Verdiem, a developer of power-management software, has released free software that allows eco-conscious consumers to actively control their PC’s energy consumption and with it their household’s carbon-dioxide (CO2) emissions.
Made for the Windows operating system, the so-called ‘Edison’ software is an easy way for consumers to become active in supporting the Climate Savers Computing Initiative goal of reducing global CO2 emissions from the operation of computers by 54 million tons by 2010.
Verdiem is challenging PC users to ‘do their part’ and download 10 million copies of Edison (approximately one per cent of the global PC population) in the next year.
While much of the IT industry has focused on data-centre energy efficiency, the world’s more than one billion PCs are an unexpected drain of energy and a source of carbon emissions.
Specifically, the energy consumption of PCs correlates to an average of 1,000lbs of carbon dioxide and worldwide can consume about 506 billion kWh per year – the equivalent of 70 million cars on the road.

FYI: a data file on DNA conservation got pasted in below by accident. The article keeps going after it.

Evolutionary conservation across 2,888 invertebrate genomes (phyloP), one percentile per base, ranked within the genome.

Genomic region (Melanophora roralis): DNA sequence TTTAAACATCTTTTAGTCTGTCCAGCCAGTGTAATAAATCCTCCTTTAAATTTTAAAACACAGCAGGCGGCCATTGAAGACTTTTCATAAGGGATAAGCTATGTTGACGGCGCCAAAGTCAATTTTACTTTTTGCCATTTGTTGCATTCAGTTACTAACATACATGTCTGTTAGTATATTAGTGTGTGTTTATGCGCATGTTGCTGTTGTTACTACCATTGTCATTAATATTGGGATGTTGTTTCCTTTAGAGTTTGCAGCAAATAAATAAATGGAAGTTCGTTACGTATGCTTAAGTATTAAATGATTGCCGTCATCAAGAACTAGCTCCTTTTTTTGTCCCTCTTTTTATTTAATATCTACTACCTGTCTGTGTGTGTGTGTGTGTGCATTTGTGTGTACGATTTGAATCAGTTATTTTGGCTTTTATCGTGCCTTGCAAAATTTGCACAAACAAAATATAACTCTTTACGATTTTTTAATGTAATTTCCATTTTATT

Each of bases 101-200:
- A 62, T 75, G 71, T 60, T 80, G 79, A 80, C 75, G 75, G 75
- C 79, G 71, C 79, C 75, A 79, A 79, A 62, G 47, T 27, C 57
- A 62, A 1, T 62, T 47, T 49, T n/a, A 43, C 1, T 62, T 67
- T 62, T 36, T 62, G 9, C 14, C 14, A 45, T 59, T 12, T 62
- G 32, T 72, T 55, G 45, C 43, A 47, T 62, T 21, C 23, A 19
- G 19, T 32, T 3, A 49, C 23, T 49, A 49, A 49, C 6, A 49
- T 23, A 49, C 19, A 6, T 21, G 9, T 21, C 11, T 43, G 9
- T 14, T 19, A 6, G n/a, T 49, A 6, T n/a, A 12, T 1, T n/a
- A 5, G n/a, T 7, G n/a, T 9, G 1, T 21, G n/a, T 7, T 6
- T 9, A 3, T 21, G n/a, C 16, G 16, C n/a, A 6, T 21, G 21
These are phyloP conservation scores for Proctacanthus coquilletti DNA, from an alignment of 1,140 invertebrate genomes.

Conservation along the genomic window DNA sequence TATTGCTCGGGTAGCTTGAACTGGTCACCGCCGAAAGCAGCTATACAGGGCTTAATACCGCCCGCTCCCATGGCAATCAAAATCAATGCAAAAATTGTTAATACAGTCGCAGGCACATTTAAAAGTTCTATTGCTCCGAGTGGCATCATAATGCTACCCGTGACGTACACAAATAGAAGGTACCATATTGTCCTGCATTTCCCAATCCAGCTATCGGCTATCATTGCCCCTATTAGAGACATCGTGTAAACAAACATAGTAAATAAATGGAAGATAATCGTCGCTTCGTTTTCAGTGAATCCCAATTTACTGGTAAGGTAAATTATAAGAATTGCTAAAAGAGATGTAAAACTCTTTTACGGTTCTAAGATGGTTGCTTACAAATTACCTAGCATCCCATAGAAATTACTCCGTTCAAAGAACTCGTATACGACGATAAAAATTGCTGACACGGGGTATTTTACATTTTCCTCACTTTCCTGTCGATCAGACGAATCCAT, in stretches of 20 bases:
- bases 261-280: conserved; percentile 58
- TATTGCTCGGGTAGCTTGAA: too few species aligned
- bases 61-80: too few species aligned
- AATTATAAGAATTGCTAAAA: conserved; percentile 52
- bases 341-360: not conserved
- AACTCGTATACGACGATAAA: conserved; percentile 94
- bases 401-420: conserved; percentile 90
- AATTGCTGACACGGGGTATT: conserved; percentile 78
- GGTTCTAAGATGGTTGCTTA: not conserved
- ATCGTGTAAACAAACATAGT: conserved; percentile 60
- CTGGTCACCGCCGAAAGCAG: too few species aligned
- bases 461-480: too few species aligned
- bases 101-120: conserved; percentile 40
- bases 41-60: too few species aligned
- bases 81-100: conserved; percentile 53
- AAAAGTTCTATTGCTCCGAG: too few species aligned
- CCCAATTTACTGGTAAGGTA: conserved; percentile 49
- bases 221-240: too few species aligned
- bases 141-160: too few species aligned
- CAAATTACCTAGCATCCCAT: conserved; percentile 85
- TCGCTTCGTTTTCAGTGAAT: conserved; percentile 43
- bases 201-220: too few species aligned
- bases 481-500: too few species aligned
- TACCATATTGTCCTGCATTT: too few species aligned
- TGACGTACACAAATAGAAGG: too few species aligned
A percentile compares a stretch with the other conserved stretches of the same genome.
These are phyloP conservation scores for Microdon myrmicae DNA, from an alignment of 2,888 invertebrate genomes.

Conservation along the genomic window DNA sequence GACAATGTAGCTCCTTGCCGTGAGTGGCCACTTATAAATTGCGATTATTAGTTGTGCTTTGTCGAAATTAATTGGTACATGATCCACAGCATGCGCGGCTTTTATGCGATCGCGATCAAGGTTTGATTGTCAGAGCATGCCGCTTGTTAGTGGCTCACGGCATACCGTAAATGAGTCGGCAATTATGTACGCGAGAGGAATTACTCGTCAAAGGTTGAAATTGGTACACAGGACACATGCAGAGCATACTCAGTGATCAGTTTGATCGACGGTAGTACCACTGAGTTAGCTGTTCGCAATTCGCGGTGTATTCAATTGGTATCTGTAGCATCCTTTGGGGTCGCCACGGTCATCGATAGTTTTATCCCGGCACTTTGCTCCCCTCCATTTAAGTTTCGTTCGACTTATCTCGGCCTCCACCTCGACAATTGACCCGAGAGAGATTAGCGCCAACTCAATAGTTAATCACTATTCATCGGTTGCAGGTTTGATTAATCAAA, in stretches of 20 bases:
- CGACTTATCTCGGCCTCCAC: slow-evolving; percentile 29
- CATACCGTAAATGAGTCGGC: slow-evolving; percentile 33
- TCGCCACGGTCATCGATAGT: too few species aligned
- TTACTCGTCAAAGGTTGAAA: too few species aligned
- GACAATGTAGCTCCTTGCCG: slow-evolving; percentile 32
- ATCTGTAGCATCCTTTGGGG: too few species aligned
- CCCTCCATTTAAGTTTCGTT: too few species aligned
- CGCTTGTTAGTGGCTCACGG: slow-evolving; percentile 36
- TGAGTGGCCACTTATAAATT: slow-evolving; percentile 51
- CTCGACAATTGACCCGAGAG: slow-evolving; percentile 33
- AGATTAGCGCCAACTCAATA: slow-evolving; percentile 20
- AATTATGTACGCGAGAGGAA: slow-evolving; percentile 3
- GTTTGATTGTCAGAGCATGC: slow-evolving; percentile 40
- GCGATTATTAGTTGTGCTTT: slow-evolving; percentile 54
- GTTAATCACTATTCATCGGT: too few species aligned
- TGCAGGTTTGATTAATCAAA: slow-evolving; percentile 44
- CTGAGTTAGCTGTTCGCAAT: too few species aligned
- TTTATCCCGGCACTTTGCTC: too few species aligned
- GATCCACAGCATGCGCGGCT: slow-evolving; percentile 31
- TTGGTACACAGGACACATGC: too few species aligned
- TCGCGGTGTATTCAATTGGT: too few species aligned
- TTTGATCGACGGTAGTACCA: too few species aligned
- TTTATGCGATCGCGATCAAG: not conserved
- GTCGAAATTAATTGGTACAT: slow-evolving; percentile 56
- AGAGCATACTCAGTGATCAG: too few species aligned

Kevin Klustner, Verdiem’s president and chief executive officer, said: ‘PCs are the hidden energy hogs of the home and most users have no idea that they are needlessly throwing away 80 per cent of their PC’s energy.’
He added: ‘If just one per cent of all PCs used Edison we could potentially reduce environmental impacts by seven billion pounds of CO2, which is equal to taking more than a half million cars off the road.
‘By finding ways to embed offsets in our daily life – even something as simple as downloading software – we will create permanent reductions in energy use and have a huge impact on our environment and resource sustainability.’
Edison is available today for free. To download the software, please visit www.verdiem.com/edison.